At one end of a field, a student, in full cricket gear and wielding a bat, stood ready to swing. On the other side, students prepared to pitch a ball as hard as they could. At first glance, it looked like any other training session for the West Island School (WIS) cricket team. That day, though, they had been joined by someone very special.
“Mike told me to apply the things that we know, but don’t really do,” Raunaq Kapur, one of the captains of the school’s cricket team, said. “I think we all know how to play, we’re just neglecting the little things that help us get better sometimes.”
The Mike that Raunaq was referring to was internationally renowned former cricketer Mike Gatting, who visited the city earlier this month. Before the retired English player left Hong Kong on Wednesday, he visited WIS and other secondary schools, to share his sporting expertise with up-and-coming student athletes and cricket fans.
Although the session only lasted an hour, everyone on the cricket team said they had been happy to receive help from the 61-year-old cricket legend.
Said Raunaq, the most useful thing he took from meeting Gatting was that he ought to focus on the basics.
“When you’re batting, for example, the most basic thing is to just look at the ball. Most of the time, though, we’re thinking about getting the most runs,” the 14-year-old said. “Too often we learn new things and forget about the [basics].”
Raunaq was quick to sing the praises of cricket when we asked him what the best thing about the sport was.
“I really enjoy being a part of a team, and seeing the development of our bond and skills,” he said. “Also, being Indian, it just kind of runs in our blood, I’ve loved cricket since I was very young.”
Fourteen-year-old Manu Mishra and fellow team captain said that cricket helps to bring people together, no matter their nationality or ethnic background. He added that there is no fast track when it comes to excelling at cricket. Rather, it takes time, wisdom, and patience. Harsh Sharma, 14, the team’s third captain, pointed out that cricket also requires both physical and mental strength.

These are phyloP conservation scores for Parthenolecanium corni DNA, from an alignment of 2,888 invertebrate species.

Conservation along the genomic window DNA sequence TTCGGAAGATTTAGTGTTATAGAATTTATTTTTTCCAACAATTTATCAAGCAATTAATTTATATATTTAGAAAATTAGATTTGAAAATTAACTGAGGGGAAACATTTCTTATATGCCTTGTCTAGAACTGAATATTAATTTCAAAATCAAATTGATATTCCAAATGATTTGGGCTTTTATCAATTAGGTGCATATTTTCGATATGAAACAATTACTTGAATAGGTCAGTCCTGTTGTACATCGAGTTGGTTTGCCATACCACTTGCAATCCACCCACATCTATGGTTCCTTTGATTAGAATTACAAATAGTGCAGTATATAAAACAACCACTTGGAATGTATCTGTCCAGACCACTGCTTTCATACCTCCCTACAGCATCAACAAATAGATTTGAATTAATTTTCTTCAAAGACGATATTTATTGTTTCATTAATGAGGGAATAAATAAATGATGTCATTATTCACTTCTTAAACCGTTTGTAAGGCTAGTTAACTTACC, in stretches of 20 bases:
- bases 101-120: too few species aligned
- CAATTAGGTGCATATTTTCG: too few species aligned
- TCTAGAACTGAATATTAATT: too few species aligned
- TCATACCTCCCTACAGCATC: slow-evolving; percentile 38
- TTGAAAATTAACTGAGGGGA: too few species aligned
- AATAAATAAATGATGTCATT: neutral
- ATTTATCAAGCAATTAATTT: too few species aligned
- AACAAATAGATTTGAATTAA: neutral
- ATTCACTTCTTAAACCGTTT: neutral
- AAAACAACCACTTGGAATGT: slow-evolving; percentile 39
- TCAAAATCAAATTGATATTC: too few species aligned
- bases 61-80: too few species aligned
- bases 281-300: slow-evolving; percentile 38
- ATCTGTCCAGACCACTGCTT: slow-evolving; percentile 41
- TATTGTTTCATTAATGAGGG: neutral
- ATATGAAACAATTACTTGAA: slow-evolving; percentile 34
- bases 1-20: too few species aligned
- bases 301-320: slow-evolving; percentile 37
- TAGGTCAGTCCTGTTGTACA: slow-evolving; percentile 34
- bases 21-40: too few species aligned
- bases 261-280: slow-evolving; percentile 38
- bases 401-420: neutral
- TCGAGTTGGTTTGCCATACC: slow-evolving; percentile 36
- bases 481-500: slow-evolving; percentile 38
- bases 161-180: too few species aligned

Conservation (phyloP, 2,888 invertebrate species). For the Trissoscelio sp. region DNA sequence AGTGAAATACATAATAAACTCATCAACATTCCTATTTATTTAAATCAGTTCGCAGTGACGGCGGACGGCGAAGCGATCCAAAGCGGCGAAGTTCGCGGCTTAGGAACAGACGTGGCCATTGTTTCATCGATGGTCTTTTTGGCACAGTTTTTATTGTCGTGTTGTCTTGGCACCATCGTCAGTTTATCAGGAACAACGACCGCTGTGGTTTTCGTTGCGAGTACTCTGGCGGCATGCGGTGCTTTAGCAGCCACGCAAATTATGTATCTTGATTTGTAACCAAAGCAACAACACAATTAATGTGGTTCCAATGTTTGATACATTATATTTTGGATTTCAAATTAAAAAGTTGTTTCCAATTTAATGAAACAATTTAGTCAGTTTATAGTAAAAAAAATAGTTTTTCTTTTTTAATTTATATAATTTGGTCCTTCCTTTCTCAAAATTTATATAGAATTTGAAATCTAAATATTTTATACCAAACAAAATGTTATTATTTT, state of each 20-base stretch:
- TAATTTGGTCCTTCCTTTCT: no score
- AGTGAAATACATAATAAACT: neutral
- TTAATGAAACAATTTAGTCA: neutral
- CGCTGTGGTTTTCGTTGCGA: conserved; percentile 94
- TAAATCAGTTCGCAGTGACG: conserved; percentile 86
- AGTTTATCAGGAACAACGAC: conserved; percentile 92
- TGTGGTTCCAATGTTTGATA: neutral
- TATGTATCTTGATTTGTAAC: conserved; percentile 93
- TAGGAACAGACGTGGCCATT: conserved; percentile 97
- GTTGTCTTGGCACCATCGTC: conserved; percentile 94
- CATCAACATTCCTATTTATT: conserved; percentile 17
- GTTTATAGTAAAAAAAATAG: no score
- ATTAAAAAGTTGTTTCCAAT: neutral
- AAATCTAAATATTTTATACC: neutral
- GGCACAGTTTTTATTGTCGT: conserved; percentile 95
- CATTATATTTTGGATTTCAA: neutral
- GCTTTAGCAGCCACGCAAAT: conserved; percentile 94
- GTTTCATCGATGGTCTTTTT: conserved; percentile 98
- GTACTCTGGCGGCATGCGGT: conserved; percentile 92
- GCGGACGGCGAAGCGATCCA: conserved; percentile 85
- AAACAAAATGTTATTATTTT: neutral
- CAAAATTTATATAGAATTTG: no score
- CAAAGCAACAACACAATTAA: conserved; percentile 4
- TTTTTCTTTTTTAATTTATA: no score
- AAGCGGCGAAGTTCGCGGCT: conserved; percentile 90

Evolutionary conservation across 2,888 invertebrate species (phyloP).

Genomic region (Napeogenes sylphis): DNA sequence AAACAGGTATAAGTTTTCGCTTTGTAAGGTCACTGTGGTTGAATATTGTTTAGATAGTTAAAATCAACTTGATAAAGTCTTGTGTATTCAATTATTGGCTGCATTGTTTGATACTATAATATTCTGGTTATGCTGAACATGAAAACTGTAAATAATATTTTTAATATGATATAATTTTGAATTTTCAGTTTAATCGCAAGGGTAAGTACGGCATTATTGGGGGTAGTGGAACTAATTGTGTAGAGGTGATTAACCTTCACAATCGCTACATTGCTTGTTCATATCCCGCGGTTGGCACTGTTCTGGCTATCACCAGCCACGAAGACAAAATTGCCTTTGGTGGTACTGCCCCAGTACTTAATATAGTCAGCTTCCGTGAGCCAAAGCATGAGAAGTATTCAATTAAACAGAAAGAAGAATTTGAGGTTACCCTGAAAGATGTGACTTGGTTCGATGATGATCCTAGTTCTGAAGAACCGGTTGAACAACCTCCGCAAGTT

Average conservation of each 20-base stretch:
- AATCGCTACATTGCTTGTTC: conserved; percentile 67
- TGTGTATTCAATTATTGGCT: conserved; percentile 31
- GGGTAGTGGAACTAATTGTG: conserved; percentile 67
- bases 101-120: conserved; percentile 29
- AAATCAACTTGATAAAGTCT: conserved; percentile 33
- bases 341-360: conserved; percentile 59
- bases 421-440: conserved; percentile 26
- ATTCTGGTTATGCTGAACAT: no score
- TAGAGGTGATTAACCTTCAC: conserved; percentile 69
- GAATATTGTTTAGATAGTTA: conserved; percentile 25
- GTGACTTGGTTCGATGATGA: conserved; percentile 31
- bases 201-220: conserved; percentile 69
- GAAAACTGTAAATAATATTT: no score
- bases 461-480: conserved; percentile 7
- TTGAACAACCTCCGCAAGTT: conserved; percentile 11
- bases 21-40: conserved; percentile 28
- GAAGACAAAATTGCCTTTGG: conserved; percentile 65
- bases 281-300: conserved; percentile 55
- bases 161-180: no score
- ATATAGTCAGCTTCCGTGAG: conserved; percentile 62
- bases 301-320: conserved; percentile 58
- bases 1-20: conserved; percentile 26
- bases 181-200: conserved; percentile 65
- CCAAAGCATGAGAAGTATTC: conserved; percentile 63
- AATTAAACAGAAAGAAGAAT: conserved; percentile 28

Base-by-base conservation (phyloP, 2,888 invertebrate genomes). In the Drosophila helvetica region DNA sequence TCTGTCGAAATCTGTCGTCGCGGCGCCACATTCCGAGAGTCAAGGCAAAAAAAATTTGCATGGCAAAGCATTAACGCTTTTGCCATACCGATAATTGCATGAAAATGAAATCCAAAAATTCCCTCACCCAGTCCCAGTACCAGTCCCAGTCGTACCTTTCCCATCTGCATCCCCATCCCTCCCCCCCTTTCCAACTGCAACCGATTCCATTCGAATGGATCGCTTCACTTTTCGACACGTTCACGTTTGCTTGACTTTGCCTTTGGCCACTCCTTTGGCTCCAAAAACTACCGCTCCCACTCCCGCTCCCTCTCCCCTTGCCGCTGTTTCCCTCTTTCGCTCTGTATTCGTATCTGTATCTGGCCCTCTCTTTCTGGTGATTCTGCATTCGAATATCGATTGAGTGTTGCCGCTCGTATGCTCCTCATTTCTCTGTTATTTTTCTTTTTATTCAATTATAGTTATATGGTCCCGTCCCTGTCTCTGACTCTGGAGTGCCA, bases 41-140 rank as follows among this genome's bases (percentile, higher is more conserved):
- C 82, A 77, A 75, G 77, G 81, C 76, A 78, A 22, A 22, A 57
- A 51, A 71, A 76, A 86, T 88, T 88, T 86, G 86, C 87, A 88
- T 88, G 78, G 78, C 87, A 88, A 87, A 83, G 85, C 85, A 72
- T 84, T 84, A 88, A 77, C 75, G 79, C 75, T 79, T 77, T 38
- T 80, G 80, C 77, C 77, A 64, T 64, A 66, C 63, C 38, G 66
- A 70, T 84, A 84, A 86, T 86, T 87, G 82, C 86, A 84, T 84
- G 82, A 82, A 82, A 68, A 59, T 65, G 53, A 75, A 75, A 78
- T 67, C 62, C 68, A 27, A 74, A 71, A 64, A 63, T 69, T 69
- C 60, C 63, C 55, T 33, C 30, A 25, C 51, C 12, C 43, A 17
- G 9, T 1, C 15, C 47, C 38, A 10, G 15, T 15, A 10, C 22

Above all, though, the young cricketers agreed that it’s more about enjoying the game than it is about winning.
Their words echoed those of Gatting, who told Young Post that anyone who plays cricket is guaranteed two things: they will have fun, and they will make friends.
It isn’t always fun and games, though, as Raunaq can attest to.
The cricket captain said that, in his time playing the sport, he has experienced a number of setbacks. When he tried out for the Hong Kong national cricket team for under 16s two years ago, he didn’t even make it past the first round. When he was on the verge of giving up, though, his brother and father encouraged him to persevere. That same summer, he did as much as he could to improve his physical fitness – an effort that paid off when he returned to school.
“The [cricket] coach, at the start of the next season, put me on the team,” Raunaq said, smiling. “He even told me ‘it’s good to see that you didn’t just stop playing. Instead, you tried to make a difference.’”
To an enthusiastic newcomer to cricket like 13-year-old Vikarn Rajora, seeing each of his team captains’ journey to success was inspiring. “Maybe someday I’ll be as good as them,” he said.
The ability to inspire one another is what keeps the team and their bond so strong. Gatting ended his training session with the WIS cricketers with this piece of advice: “People that are good should always help [those that aren’t]. It’s a team game. Keep learning; never think that you’re good enough to stop learning.”